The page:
Cars have been rolling on pneumatic tyres for more than a century – until the airless tyre came along.
A design first thought up by French tyre maker Michelin, Bridgestone has now muscled in on the airless tyre scene.
Airless tyres bring a lot of benefits to pneumatic ones: you’ll never need to pump one and you’ll never need to worry about getting punctures again.
What is an airless tyre?
An airless tyre – called a Tweel by Michelin in 2005, a portmanteau of “tyre” and “wheel” – has a central hub assembly like a normal tyre, but has spokes radiating out from it.
These spoke are made out of an extremely tough but pliant material, mainly polyurethane.
A shear band is stretched over the ends of the spokes, and that forms the contact area of the tyre.
When driving, the spokes absorb road impacts just like a pneumatic tyre does.
The shear band and spokes bend and deform to absorb impacts, and spring back to shape once the bump has passed.
To vary the rebound rate, spokes of varying stiffness can be used, giving the car a softer or harder ride.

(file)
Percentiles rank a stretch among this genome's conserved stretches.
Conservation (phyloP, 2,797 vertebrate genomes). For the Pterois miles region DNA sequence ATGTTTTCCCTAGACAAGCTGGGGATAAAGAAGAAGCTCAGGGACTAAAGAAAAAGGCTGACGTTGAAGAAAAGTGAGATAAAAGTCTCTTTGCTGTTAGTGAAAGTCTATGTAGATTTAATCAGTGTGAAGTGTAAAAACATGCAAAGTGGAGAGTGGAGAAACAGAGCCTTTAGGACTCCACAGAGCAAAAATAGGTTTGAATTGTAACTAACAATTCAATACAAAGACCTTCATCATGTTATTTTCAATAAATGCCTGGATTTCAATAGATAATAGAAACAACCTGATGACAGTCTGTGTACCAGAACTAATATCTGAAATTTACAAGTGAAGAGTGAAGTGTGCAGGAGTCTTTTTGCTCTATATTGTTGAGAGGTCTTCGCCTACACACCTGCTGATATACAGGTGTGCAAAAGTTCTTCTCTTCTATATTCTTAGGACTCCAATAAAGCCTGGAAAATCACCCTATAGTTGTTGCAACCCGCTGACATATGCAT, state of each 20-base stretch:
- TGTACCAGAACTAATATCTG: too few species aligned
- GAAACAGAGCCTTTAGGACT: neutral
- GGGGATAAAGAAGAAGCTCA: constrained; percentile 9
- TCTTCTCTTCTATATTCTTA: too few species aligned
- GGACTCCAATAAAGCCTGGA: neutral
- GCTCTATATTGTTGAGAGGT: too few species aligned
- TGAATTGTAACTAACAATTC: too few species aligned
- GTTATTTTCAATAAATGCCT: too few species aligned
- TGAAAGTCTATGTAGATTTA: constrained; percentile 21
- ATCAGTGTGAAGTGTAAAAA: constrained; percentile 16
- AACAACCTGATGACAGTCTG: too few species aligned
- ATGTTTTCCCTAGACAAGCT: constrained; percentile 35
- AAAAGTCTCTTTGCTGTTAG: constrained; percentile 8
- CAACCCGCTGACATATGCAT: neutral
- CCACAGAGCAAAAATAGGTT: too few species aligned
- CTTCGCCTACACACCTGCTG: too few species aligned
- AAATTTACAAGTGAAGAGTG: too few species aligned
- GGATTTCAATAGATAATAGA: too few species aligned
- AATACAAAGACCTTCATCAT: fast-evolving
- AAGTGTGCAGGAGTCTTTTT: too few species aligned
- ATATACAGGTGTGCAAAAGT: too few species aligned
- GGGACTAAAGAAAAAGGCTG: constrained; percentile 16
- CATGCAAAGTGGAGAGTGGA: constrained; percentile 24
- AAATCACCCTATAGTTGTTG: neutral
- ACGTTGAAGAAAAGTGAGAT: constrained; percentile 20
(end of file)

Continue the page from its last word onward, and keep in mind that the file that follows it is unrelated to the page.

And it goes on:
According to Michelin, its Tweel prototype gave “five times as much lateral stiffness as a pneumatic tyre” when tested on an Audi A4.
Bridgestone has also been developing its own airless tyre for use in industries where punctured tyres are a reality.
The farming, mining and construction industries are ideal use-cases for tyres like these, because airless tyres never leak or puncture.
What are some drawbacks of airless tyres?
Such tyres may be more maintenance-free than regular ones, but there are still several problems with them.
Debris could become trapped within the spokes, and the weight distribution is uneven.
The cost of producing these tyres is also prohibitive – they would need to be manufactured at scale to make financial sense, and that means the teething problems need to first be ironed out too.
Should I fit an airless tyre to my car?
Those benefits sound enticing, but alas, you can’t fit one to your car.
For one, no consumer-sized airless tyres are currently being developed, due to the problems mentioned above.
Even for major tyremakers like Michelin and Bridgestone, it’s still a huge task to manufacture something as complicated as this.
However, as 3D-printing becomes more advanced, we could gradually see them become more refined for consumer applications.
Right now, off-road, construction and military vehicles are outfitted with them, where the risk of a puncture could jeopardise mission criticality and comfort is secondary.
Wait perhaps a decade more, and surely you’ll be able to find one.